After much back and forth, we decided to end our collaboration with our designer friend Alex. We realized that we don’t quite have sufficient data/information necessary for designing UI screens. What we need at this point is more of UI/UX research and less of UI/UX design.
It’s not that Alex is unqualified to lead the research, but rather that within the scope of our current work agreement it would not feel fair to unload this completely new requirement onto him. Plus, before any further outsourcing, we need to reevaluate our financial status. But it’s very possible that we will work together again further down the road.
We wanted to document what we learned from our first time working with a designer and first time working with a contractor:
- Setting clear expectations upfront is crucial. We thought talking about the details of a contract at the beginning would be overly formal, but it actually helps both parties to have very clearly defined expectations and deliverables.
- This may be unique to us, but we realized that the UI/UX ideas are much
more valuable to us than the polished screens. I am guessing that’s
because we’re decent at
converting ideas into polished screens, but we’re not so good at coming up
with these UI/UX ideas in the first place.
To put these in other words, we eventually realized that a good 80% of the design value was in Alex’ rough sketches. If we had known this at the start, we might have changed the contract to focus exclusively on really well-thought out sketches (as opposed to polished screens), and thus gotten even more value for the same effort/money (or the same value for less effort/money).
- We also noticed that intentionality really matters to us. The reason we were
immediately convinced of Alex’ logo design was due to his great level of
thoughtfulness. If you have not seen it, I recommend you check out his
write-up about the thoughts that went into designing the Openly bee.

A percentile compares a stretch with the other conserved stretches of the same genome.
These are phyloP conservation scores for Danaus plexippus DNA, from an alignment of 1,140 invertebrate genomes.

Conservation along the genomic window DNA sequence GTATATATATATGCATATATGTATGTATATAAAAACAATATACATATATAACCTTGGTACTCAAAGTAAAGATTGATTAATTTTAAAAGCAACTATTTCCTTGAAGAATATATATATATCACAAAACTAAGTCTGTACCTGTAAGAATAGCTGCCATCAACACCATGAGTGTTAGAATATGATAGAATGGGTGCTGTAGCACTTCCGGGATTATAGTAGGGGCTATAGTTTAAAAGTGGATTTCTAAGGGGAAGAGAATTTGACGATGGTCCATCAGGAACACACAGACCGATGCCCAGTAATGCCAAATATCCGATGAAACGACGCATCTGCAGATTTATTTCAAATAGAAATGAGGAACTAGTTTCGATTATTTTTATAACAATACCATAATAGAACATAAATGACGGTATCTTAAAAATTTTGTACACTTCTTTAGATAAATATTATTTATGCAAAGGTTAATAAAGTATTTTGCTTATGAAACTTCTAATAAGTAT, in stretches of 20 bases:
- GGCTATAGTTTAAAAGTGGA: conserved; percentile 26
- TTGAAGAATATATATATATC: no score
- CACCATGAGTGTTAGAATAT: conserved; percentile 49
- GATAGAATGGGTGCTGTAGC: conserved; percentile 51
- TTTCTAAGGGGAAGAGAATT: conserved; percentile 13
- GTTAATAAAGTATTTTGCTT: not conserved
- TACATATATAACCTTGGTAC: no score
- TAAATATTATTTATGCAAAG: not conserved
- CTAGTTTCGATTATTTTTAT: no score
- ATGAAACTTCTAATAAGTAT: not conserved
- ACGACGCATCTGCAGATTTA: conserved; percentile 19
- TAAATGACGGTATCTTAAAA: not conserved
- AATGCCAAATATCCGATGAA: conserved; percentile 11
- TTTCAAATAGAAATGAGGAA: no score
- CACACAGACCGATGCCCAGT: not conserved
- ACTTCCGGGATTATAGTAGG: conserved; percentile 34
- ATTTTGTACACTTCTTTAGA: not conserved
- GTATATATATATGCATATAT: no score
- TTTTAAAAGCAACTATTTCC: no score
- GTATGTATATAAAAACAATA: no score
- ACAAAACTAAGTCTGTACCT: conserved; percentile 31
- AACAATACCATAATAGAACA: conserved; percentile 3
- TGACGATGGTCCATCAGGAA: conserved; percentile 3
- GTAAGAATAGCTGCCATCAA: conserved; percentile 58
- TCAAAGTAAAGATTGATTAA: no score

We initially did not know that intentionality and thoughtfulness was so important to us. One mistake we made with the screens is that we did not ask for the same level of explicit intentionality. Alex probably put a good amount of thought into his screen drafts, but we failed to ask him to make that thinking explicit and thus had a difficult time understanding why one screen design should be superior to another.
- Lastly, we realized that (at least for us), the why in UI/UX has to always precede the what. This goes along the lines of the previous point about intentionality (why) being more important than the implementation (what). But I wanted to make it a separate point to note that I believe we missed a crucial design step when we started working on screens: We jumped too quickly into what and spent too little time in the why. First, we should have done research into what use cases and user groups (power user, first time visitor, …) exist for Openly and then designing with those groups in mind.
I think it’s fair to say that one of the most valuable outcomes of this collaboration is our learning about what it’s like working with someone external to your company and how to best do UI/UX. And, of course, the bee logo! Thanks, Alex!